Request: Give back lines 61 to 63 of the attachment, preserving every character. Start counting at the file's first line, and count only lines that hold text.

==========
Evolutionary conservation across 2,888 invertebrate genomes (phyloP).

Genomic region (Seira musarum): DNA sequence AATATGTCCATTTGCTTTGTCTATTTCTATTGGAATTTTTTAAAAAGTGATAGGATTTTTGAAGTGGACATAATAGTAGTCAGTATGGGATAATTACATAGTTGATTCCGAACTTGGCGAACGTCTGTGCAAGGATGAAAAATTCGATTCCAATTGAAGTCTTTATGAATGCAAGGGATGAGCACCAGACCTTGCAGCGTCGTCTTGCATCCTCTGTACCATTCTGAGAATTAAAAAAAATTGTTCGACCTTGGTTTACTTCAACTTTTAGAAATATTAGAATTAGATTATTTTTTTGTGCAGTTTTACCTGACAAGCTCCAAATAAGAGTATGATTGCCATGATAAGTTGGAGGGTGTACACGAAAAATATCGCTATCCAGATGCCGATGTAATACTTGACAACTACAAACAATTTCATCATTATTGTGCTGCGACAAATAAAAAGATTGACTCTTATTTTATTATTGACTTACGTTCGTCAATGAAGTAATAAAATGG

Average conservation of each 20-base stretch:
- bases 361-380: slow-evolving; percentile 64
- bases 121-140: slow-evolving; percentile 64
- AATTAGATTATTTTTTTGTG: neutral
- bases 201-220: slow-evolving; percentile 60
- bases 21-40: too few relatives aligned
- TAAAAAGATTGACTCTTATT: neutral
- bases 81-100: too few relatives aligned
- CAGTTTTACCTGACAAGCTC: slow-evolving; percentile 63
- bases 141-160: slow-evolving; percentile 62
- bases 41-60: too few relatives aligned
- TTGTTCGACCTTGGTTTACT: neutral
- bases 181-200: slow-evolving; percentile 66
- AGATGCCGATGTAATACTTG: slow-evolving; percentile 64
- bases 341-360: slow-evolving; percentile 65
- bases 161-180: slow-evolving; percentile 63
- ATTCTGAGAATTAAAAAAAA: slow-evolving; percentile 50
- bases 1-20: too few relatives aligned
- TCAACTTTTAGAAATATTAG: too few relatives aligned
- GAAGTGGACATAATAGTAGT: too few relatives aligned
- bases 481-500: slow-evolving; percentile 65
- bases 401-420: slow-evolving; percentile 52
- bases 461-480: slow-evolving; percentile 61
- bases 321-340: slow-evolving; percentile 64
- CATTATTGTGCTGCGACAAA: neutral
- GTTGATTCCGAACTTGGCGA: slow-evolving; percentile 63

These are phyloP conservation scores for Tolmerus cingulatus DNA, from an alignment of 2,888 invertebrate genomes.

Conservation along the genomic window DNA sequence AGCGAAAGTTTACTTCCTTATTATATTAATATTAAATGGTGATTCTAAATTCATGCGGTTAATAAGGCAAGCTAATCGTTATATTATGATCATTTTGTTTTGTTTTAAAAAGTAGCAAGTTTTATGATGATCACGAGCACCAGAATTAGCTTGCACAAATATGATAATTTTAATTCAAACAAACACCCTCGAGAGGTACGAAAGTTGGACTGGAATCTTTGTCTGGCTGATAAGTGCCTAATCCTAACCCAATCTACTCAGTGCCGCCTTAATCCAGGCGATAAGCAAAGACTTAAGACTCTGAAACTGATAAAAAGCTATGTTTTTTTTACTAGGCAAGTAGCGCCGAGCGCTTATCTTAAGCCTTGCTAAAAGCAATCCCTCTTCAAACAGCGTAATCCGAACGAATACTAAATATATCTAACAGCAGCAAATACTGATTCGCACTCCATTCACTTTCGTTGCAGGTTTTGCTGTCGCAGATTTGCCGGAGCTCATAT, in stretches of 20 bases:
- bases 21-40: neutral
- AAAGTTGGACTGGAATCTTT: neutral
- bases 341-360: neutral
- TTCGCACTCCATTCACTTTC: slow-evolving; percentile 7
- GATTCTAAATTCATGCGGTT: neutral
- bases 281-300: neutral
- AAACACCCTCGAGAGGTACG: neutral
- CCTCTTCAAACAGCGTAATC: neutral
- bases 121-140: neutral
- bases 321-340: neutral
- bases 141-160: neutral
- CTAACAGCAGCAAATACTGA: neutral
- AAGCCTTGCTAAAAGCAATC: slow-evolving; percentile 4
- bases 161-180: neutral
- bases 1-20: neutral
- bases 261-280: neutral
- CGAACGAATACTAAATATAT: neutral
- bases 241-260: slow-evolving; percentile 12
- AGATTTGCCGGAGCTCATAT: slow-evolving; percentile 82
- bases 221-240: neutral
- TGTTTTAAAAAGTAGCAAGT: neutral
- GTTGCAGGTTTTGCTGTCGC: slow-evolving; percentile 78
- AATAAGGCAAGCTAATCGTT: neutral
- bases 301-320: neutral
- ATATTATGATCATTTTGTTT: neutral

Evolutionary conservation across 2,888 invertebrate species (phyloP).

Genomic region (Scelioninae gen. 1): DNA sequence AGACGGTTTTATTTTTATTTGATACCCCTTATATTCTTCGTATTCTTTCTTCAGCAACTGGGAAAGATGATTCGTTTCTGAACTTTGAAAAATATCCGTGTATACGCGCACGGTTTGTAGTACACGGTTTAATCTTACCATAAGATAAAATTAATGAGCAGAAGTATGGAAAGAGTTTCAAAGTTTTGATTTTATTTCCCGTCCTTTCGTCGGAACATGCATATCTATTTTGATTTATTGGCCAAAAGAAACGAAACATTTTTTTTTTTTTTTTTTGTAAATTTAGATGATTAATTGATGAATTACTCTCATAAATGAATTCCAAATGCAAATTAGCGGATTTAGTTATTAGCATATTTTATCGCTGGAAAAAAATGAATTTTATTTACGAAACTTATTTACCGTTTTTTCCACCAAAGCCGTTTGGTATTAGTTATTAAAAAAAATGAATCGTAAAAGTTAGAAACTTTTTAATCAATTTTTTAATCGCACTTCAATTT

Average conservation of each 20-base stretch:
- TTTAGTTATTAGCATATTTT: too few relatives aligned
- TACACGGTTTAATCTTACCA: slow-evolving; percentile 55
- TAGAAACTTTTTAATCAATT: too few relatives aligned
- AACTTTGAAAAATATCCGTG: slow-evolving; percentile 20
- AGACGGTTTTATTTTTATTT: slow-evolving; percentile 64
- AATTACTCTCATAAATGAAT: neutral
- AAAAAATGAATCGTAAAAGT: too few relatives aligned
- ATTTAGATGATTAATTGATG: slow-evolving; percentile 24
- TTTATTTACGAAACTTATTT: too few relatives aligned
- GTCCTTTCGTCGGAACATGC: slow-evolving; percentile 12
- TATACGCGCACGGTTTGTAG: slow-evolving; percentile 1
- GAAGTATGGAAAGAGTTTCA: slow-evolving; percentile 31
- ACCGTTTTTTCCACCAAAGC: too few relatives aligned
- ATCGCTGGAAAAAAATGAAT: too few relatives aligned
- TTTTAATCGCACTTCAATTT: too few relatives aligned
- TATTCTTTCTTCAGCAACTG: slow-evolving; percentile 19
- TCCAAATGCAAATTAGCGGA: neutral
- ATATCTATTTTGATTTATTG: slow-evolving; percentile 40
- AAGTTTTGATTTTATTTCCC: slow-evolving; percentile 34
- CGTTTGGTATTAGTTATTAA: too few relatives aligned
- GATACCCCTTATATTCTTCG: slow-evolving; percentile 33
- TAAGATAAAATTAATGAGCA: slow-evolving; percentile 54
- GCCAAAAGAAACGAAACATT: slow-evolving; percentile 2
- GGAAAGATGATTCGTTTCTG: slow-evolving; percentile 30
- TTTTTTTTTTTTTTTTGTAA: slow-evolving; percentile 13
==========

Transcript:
- TAGAAACTTTTTAATCAATT: too few relatives aligned
- AACTTTGAAAAATATCCGTG: slow-evolving; percentile 20
- AGACGGTTTTATTTTTATTT: slow-evolving; percentile 64